Loved your singularity essays.
Eliezer S. Yudkowsky Wrote:
>Well, you made a good case for self-defense. What are the other fourteen?
>(I'm not requesting a series of fourteen posts, I just want the
>list off the top of your head.)
1. Good values, beliefs and attitudes for life extension.
2. Planning and analysis (skills and application)
3. Managing your psychology and brain chemistry
4. Anti-aging therapies
5. Practicing good general health measures
6. Accident prevention and preparation
7. Financial resources and well being
8. Medical care
9. Violence avoidance, protection, self-defense
11. Building social relationships
12. Relationships to social hierarchies
13. Keeping up on science and technology
15. Longer term concerns (future technology, politics, environment, space,
16. Mental skills
17. People skills
Each item has many subheadings. They are roughly in the order I
think it makes sense for the typical person (in a developed country)
to pursue them. One could pursue them in something like an iterative
cascade. It could be argued that the ones at the bottom are the most
important but they are also the most difficult. A dozen or two other
people who have been into life extension for a while looked over the
list and most had a similar order. They are all pretty important.
This list is from an individual perspective. I started this list
after hearing Romana's talk at Extro I. I finished a working
version of it a few years ago. What I am working on now is a web
site that looks at personal and group life extension concerns and
projects. I hope to have it up some time next month. I am well
into a second draft. I want to get my main ideas and concerns in
one place as a jumping off point for discussion and collaborative
projects. It looks like there are some other similar projects so
once I get my second draft done I will start surfing around.
Once I get my site up and poke around some I'll come back here and
try to generate discussion on particular topics.
Russell once argued that item 9 (self-defense) belonged higher on
the list. I say two black belts. A half dozen firearms. A dozen
courses at someplace like Front Sight. Good mental and emotional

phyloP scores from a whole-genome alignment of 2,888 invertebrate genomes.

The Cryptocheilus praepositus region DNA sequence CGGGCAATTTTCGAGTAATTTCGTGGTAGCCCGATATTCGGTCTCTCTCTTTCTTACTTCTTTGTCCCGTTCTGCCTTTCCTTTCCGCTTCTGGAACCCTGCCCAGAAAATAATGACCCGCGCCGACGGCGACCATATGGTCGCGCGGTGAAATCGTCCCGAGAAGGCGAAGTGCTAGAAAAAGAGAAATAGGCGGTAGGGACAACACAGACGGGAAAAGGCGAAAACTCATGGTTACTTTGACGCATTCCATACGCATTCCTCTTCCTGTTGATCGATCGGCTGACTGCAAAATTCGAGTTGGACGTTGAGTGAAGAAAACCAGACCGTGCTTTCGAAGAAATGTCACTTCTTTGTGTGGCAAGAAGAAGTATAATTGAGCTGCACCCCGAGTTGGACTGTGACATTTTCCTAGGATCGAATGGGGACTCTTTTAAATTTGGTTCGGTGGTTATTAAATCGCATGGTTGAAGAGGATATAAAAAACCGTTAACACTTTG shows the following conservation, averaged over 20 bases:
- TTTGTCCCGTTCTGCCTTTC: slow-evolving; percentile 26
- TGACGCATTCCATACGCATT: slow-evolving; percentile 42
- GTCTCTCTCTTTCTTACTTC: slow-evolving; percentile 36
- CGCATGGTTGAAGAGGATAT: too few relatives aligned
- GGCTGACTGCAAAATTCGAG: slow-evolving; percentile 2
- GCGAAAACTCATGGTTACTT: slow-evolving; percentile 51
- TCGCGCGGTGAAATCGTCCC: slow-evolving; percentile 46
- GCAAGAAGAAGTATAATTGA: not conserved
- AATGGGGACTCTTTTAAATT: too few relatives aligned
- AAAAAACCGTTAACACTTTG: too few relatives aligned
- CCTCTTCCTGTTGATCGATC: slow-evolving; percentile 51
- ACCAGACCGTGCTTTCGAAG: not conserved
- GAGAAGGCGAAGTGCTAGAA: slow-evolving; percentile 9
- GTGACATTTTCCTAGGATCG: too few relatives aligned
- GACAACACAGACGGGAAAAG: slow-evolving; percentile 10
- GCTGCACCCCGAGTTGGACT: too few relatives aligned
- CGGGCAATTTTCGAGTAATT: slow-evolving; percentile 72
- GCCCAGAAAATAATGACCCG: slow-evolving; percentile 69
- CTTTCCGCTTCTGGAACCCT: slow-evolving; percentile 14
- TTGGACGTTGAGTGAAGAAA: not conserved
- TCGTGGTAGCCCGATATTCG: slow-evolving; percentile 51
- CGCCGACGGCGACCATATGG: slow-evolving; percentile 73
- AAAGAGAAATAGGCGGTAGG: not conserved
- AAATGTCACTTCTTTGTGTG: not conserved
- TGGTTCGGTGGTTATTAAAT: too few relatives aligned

self control. Study violent behavior and situations. Test and
maintain all of these skills and I think that is about all it deserves
unless you actually expect trouble. You can keep getting better
after that but at a more leisurely pace.
I'll second Russell's recommendation to check out Dale Seago or Mike
Kelly for anyone in the bay area. I'm not an expert on martial arts
but I looked at about 30 schools before I settled on trying Bujinkan
first (well, 3rd or 4th, but first this time around.) Russell is
getting pretty kick ass guys and gals we should try to catch up.
The politics of self-defense and freedom is one of the things that
contends for first place when I start thinking about group concerns.
It's not that I necessarily think it is urgent or important but rather
that I do not know enough to evaluate the risk. Until I get a handle
on violence and oppression on a societal and political level I will
keep it high on my list of concerns. Some other top concerns on a
group level are aging, technology (AI, nanotech, biotech), wars.
What I find most challenging now is the allocation of limited resources.
A 48 hour day and I would be good to go. My primary solution to that
(besides giving up melancholy) is to seek more collaboration and discussion.
I have mostly worked alone (with occasional exposure to the brilliance
of my Extropian friends). That's about all I want to say tonight other
than that I am sexually/romantically available and at least a little cute.
I. William Wiser [firstname.lastname@example.org]
Longevity and Quality of Life Consultant
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